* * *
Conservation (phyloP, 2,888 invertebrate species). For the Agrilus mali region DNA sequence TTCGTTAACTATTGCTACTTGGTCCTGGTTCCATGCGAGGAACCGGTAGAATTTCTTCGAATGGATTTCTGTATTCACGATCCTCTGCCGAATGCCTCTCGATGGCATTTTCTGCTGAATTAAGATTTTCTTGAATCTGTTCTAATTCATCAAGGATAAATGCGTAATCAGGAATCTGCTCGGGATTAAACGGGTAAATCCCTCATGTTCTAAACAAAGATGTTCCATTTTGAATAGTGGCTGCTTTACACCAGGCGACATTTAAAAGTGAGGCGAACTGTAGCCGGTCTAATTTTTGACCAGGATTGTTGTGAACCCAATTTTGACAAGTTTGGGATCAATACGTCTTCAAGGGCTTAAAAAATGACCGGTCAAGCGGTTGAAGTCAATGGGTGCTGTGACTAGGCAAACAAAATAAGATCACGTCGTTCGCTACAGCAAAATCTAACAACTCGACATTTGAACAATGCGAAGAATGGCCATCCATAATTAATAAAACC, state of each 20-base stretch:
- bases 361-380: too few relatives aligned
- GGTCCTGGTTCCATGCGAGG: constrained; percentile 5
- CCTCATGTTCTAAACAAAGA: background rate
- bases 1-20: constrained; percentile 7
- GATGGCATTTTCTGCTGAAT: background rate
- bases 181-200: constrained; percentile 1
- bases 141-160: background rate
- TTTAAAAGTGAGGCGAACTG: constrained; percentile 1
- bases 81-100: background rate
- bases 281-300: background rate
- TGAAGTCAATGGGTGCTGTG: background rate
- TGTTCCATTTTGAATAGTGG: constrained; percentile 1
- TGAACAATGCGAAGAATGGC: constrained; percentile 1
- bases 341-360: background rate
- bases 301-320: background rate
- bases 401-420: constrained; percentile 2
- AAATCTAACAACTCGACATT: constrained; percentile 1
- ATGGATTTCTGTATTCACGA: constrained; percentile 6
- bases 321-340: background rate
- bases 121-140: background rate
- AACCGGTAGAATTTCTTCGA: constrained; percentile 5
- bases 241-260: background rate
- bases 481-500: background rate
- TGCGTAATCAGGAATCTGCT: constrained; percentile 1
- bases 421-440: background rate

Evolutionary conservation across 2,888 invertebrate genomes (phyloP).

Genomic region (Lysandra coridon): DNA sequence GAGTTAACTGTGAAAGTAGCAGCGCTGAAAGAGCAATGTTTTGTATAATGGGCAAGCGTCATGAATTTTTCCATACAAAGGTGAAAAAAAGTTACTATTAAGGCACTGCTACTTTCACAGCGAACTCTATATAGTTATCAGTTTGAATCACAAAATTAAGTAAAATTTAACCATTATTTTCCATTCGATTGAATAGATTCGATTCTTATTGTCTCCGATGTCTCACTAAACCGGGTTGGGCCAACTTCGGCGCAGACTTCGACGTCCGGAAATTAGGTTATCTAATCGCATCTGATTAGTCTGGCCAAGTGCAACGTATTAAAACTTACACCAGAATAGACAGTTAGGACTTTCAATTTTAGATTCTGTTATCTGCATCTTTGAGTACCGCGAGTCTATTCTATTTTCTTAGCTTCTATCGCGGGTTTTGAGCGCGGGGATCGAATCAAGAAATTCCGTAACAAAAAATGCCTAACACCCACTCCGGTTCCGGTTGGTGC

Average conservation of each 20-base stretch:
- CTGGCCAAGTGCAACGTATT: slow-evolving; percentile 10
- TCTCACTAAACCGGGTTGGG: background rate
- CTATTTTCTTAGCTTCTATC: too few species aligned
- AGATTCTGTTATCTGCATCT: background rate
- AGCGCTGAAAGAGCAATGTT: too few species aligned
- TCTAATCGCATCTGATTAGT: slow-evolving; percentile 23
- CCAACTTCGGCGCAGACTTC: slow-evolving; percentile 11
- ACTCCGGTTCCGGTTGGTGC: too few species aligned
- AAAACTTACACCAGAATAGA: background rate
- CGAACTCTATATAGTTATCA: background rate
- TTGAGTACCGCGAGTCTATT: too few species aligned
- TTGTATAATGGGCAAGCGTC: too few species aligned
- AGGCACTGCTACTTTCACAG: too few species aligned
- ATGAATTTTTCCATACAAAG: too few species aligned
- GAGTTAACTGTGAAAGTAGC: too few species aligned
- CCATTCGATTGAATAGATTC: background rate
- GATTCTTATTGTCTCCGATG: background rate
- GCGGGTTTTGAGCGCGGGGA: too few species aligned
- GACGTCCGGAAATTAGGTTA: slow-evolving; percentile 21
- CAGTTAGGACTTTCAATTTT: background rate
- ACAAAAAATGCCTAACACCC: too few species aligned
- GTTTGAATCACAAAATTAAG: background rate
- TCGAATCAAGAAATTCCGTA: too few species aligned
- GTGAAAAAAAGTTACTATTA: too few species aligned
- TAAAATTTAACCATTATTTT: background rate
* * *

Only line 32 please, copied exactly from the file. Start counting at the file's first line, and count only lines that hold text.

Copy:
- CTATTTTCTTAGCTTCTATC: too few species aligned